September 27, 2010 § Leave a comment
The smell of dewy tomato leaves is one of my favorite scents. It is fresh, earthy, intoxicating. During the blessed months of summer I can spend endless hours in the corner of my garden dedicated to colorful tomatoes inhaling the most gratifying smell on Earth. My favorite this summer: Purple Cherokee. No, Green Zebra. It is unfair to pick favorites.
Unfortunately for produce, the better you are, the quicker you will be attacked. This summer my colorful tomatos met their delicious death in the form of fresh tomato and grilled corn salads, classic caprese salads, toasty tomato sandwiches, rich sun dried cherry tomatoes, and most recently a tomato potato gratin perfect for the autumnal equinox.
September 27, 2010 § Leave a comment
Simple dishes can be so much more gratifying than spending hours slaving, blanching, dicing, measuring with hopes that all the effort is worth it in the end (which it usually is). This is one of those perfectly simple recipes. Vegetables picked earlier in the day with nothing masked by over processing, this versatile mix of whatever you happen to have could not be more perfect to welcome the crisp autumnal air. Saucy tomatoes, caramelized onions, pillowy eggplants, silky peppers and tender squash do all the work while you get to reap all their deliciousness.
This was prepared for Rushton Farms of Newtown Square,Pa as a recipe sampling for their CSA shareholders. The recipe was provided by the affiliated Willistown Conservation Trust’s wonderful Assistant Director of Development, Elizabeth Stokes.
Often times, I feel like the luckiest girl in the world, for many reasons. Most recently due to my being constantly surrounded by, what I consider, the most beautiful place on Earth. Chester County, Pennsylvania. Only 40 minutes away from Philadelphia I can breath pure country air and eat luscious fresh food (two of my requirements for bliss) on a daily basis. Consequentially I want to make sure that my little piece of heaven stays heavenly. Which is why I became involved with the Land Trust and Rushton Farm. The Trust monitors wildlife preserves, provided easements to landowners and raises money for the community, basically taking care of my home for me. A couple of years ago they started a non-certified organic farm on one of their properties which grew into Rushton Farms, a Community Supported Agriculture farm. Whenever I am surrounded by the purity of the farm its as if I never want to leave.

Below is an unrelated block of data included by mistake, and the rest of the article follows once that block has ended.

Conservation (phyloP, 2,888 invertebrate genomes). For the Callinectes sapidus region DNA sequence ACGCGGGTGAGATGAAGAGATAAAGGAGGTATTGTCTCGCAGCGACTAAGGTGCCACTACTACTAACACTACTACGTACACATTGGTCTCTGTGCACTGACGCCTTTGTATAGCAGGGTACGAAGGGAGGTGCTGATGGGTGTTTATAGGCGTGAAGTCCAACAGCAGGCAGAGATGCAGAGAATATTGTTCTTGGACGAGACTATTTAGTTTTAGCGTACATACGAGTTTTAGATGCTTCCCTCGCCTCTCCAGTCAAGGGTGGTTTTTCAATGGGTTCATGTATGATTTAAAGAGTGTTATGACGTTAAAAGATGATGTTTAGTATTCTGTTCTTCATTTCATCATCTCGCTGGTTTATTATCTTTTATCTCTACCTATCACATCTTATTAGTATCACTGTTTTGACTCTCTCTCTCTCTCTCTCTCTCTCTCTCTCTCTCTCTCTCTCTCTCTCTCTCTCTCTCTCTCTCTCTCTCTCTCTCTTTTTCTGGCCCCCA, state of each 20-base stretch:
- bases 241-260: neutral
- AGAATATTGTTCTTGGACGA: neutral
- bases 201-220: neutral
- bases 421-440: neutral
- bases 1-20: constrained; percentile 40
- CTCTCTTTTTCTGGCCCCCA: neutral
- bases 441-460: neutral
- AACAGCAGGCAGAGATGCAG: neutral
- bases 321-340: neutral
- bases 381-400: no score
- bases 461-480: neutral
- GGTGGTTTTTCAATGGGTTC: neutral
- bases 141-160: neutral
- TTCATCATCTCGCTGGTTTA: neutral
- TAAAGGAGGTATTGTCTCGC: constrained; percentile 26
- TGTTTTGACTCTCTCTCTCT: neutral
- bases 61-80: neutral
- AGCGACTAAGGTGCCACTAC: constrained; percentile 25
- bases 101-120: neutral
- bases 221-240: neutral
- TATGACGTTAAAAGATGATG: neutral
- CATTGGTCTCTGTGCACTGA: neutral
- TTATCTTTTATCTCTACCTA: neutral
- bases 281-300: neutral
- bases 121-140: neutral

On my most recent visit the farm was displaying an array of gorgeous vegetables; tomatoes, sweet peppers, poblano peppers, chili peppers, lettuces, kohlrabi, kale, boc choi, spaghetti squash, eggplants, and I am sure to be forgetting somethings. Maybe the clean air goes to my head but I become completely content when surrounded by farm food.
My point: make sure to find your own CSA for next seasons harvest. Try looking here.
Rushton Farm’s Roasted Vegetables
This is just a guideline for the method of roasting. Almost any veggies should be delicious in this. Also think about using different cheese and spices to take it in a different direction. Parmesan and oregano, goat and sage, blue and rosemary! Oh, the possibilities are endless. Just thinking about new additions makes me want to run to the garden. But here is the original.
4 ripe tomatoes
3 small or 1 large yellow squash
2 small or 1 large eggplant (peel globe eggplants to eliminate any bitterness, leave the skin on japanese eggplants)
2 sweet red peppers
1 cooking onion
olive oil for coating
1 block of feta cheese chopped up
Salt, pepper, and oregano
Heat the oven to 400 degrees.
Cut all of the vegetables into uniform 1 inch chunks and lay them in a single layer in a baking dish (or two). Drizzle with a nice little coating of oil, and sprinkle with a healthy dose of salt, a less healthy dose pepper and about three pinches of oregano, toss it all together and place it in the oven until the edges start to get a nice caramelization, about 40 minutes. Mix everything once in a while. If things look a little slow to get browned turn the heat up to 450.
When everything is toasted take out the roasting pans and sprinkle the feta across the top (and a little more salt never hurt). Return to the oven and melt the cheese. At the last minute turn on the broiler to get a nice browned bubbly cheese topping.
Remove from the oven and let cool for a couple of minutes.
September 23, 2010 § Leave a comment
I’not sure why it hadn’t occurred to me earlier in the summer that one of the easiest ways to preserve excess tomatoes is to dry them. The idea came to me when I was mourning the wrinkled little cherry tomatoes who met their unfortunate grave beneath the mess of sweet smelling tomato vines. Nature inspires delicious things. Quickly, I plucked as many sugary plump guys and began my sun drying.
Slice the tomatoes in half
Place them on a baking sheet or roasting pan.
Cover with a cheese cloth to protect from greedy little bugs.
Find a nice and sunny, hot location to leave the pan.
Bring the tomatoes in at night.
Put them out during the day for up to a week.
If the weather gets cloudy or you get impatient, heat the oven to its lowest temperature and oven dry the tomatoes for up to 10 hours.
The finished tomatoes should be soft, not moist. Wrinkly, not crunchy. Delicious, not burned.
Store them in a tupperware or jar.